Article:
The choices are in front of you. The traditional bark of a tree ground in to a paste called Thanaka has been used by the Burmese for over 2000 years as a natural sunscreen. This is placed at almost all points across the country for people to use free; even in 5 star hotels. Once you apply this, the Sun hat option fades.

Students dominate the bridge and they dont miss an opportunity click a snap with tourists. They are friendly and look colorful in their local dress. The Men wear a Longyi and a Taipon for a vest where as the ladies wear a Thummy. The Thummy fabrics vary with various regions of Myanmar. Flip Flops are the most common footwear.

Students dominate the bridge and they dont miss an opportunity click a snap with tourists. They are friendly and look colorful in their local dress. The Men wear a Longyi and a Taipon for a vest where as the ladies wear a Thummy. The Thummy fabrics vary with various regions of Myanmar. Flip Flops are the most common footwear.

Travelling to Myanmar is now a breeze. Number of airlines fly in to Yangon with a single stop at any popular hub. Mandalay and Bagan are well connected from Yangon.

  1. China Southern, All Nippon, Bangkok Airways, Cathay Pacific, Singapore Airlines, Thai Airways among the carriers from the Asian and South east Asian region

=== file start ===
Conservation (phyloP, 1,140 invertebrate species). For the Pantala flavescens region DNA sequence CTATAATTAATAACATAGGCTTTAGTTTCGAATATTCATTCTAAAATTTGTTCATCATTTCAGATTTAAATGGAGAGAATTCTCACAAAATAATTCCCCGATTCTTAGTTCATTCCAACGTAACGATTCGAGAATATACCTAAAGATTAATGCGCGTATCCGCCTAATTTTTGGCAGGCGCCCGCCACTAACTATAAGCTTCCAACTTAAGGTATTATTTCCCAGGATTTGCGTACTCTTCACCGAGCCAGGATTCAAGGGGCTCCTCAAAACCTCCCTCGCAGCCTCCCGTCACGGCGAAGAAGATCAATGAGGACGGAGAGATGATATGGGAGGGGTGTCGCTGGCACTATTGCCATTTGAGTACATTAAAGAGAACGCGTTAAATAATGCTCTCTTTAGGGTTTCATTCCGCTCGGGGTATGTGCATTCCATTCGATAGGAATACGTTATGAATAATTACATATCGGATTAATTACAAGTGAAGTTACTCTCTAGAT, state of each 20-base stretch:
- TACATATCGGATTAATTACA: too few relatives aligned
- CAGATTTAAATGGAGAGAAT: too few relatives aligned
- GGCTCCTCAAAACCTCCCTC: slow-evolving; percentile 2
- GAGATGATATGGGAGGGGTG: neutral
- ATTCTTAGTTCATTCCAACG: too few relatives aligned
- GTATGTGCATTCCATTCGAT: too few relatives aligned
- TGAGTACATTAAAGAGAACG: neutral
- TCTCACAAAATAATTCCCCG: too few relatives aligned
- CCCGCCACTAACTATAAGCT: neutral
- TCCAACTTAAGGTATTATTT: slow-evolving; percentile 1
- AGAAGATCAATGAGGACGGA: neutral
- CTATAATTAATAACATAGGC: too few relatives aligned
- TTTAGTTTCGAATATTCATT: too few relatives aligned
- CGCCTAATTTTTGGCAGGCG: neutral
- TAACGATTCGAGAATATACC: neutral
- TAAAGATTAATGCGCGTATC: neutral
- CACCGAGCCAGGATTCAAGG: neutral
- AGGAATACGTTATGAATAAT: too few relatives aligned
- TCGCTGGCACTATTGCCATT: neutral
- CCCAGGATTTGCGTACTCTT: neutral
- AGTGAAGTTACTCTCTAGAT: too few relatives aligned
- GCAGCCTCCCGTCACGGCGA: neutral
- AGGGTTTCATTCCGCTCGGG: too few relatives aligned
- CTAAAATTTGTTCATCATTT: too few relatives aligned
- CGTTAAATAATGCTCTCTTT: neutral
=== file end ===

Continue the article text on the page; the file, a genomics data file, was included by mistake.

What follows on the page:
2. Qatar Airways and Emirates from the middle east
  3. Air India offers twice a week flight between Kolkata and Yangon on Saturdays and Mondays. Its a surprise that the two countries which share such a common heritage still dont have good direct connectivity.

Tourists can check visa requirements on The Myanmar eVisa website. This is a government website and one can apply online for an e-visa. Check out for countries for whom Visa is provided on arrival. Indians can now apply for visa upon arrival. A recent government order to this effect. However, as a travel best practice it is always wise to utilize the e-visa facility offered. One however has to be careful while entering the passport details in to the Visa application form. Mismatch very clearly results in deportation.

Cheer up! That is really a remote possibility. We will next explore the Amarapura township.